Finally, the last one is that when you’re hanging out on this side, you don’t tend to get anything good afterwards. So while you’re doing this activity, you’re watching TV, you’re eating, you are doing whatever the thing is. It feels really good in the moment. And it does help to distract you from whatever you don’t want to feel. And it can be awesome. And I do want to say at this point that I’m not really meaning to knock this side. Sometimes you really need that. Sometimes you need to just crash in front of the TV. We all need those things. Sometimes you need fast food. It’s all good. The fast food side of this is fine. You just don’t want to spend your whole life on this side.
So when I say nothing good comes from it, you don’t really remember… A year later, you don’t remember, that time I scrolled Facebook, that time I watched that TV show, that time I played words with friends. I mean, you don’t really remember that stuff later. You don’t get a good memory. You don’t produce anything like you do if you’re creating an art project or learning a new instrument. It just is in the moment and it might even leave you with something bad. You might feel guilty for wasting so much time doing nothing of any real value. You might have a hangover. You might gain a pound. So, that’s another hallmark. It doesn’t leave you with anything good, whereas this side certainly does. If nothing else, you’re left with an awesome memory, an awesome memory of that trip or that time you had with friends. You might be left with, “I knitted a hat.” How cool is that? “I learned a new song on the clarinet.” “I’m building muscle because every day I go to my Zumba class,” or whatever it is.
So often ones on this side come with a feeling of accomplishment, an actual product, an actual tangible thing or memories.
Another thing to keep in mind is that it is indeed a spectrum. So things aren’t either just this way or that way. They could be anywhere along the whole spectrum. So even the same activity could be in a different place depending on the situation and your own mood. Take watching TV, for example. Say that you’re going to watch… It’s Saturday night. Now it might be further along this side if you really wanted to be with other people on Saturday night. You really wanted to be with friends, but they were busy, or with your spouse, but he decided to go out with a friend. Instead of being with people, you are all alone and that’s not what you wanted. And so you flip on the TV and you just watch whatever’s on. And it’s some stupid reality show or family feud or whatever. And it’s not even anything you really wanted to watch, but you just watch it anyway. That’s a really low quality experience that’s not going to be real good for your self-care.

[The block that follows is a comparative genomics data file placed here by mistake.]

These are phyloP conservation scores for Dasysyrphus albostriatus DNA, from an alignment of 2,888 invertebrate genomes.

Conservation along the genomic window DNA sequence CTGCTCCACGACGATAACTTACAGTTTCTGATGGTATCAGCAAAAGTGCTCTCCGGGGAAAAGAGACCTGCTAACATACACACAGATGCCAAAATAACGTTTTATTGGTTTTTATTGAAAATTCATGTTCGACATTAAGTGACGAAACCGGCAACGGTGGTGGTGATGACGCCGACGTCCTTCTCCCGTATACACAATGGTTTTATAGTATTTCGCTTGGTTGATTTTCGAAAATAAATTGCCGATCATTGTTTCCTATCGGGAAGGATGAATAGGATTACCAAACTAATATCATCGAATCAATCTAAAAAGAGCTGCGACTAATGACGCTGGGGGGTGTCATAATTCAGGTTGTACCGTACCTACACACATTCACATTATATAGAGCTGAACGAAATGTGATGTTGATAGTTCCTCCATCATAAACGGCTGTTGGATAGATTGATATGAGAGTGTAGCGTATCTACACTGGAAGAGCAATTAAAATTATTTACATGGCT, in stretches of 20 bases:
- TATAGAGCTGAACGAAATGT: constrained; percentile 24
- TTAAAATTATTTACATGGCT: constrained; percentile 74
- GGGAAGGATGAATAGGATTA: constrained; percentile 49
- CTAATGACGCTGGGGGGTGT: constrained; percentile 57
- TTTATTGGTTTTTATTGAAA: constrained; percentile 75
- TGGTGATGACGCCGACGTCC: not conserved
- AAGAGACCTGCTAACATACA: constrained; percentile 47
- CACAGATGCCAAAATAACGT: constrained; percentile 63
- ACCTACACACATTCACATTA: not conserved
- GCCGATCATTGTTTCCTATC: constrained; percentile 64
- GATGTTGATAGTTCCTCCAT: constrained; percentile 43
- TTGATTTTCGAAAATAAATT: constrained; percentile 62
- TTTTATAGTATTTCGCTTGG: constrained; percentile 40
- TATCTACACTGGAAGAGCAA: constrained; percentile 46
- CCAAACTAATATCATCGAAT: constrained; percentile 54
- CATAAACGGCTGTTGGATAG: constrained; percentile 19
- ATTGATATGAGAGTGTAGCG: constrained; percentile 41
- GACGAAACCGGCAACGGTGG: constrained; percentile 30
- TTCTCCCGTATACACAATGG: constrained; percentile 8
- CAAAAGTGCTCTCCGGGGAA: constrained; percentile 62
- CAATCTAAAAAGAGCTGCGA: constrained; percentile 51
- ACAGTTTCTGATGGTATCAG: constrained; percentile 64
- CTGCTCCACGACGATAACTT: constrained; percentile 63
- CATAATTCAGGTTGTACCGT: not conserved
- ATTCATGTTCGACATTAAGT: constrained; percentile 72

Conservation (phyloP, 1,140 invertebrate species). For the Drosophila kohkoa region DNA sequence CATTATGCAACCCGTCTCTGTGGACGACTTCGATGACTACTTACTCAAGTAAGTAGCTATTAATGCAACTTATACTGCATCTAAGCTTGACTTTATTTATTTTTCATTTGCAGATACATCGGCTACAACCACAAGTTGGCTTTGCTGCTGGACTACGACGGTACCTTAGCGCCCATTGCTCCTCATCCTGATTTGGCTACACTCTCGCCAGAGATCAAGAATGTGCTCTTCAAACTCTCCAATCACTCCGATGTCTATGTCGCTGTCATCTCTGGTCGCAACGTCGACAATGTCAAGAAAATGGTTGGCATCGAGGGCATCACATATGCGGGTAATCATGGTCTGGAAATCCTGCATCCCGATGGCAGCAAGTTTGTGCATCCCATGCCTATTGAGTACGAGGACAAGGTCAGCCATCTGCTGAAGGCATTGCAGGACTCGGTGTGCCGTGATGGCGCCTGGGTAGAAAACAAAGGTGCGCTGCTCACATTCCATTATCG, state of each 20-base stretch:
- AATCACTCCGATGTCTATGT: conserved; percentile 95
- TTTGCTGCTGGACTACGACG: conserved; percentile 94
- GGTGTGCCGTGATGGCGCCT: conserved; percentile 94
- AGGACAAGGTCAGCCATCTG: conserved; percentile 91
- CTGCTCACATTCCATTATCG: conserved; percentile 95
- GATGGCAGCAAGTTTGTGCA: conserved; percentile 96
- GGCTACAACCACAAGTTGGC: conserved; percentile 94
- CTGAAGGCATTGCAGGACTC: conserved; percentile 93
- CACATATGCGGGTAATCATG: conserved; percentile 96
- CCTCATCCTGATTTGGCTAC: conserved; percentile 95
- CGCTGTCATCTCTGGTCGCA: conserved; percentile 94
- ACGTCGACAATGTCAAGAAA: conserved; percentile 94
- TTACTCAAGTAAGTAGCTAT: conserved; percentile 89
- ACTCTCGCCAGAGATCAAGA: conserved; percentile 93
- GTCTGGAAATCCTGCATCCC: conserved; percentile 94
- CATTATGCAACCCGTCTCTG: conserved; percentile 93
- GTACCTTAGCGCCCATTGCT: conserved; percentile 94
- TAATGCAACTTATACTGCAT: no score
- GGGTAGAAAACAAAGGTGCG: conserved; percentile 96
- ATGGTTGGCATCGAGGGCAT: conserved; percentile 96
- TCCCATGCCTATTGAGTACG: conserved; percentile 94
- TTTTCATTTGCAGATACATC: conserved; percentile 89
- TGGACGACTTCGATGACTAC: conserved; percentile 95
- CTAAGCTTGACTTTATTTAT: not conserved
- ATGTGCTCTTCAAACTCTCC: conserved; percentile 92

But watching TV can also be higher up on the scale. Let’s say again, it’s Saturday night and you’re alone, but this time, what you’re watching is different. This is something that you recorded five years ago, you recorded the finale to a show on TV that you have been watching and that you’ve been looking forward to all week. You haven’t been looking at social media or talking to your friends about it because you don’t want any spoilers. All week long you’ve been running around, taking care of everybody else’s needs, your students, your family, your kids. And now you just want an hour to watch your show. It’s Saturday night and your spouse has taken the kids somewhere else. To the arcade, to the bowling alley, to the park, whatever. They are not in the house and your house is blessedly quiet and you can curl up on the couch and watch the show that you’ve been really looking forward to. That experience is much higher on the spectrum than the other one of just flipping channels to whatever.
So when you think about the time that is truly yours, think about how you want to spend it. Of course, you’re going to be all over the spectrum and that is totally fine. And it’s fine to be on the far left. Try to make sure that at least some of your activities are on the far right, because that is how you feed your soul and that is better for your self-care and will make you feel when it is time to go back to work.
Thank you so much for spending some of your incredibly valuable time with me. Please consider subscribing or watching another video. Go out there and be the amazing teacher that you are and remember to be kind to yourself.
If you thought this post was worth your time, you could help this sprouting blog and earn my eternal thanks by:
- Sharing this post on social media.
- Leaving a comment.
- Subscribing to the Teach YourSelf Care email at the top of this page so you’ll never miss a post.
Thanks so much for stopping by!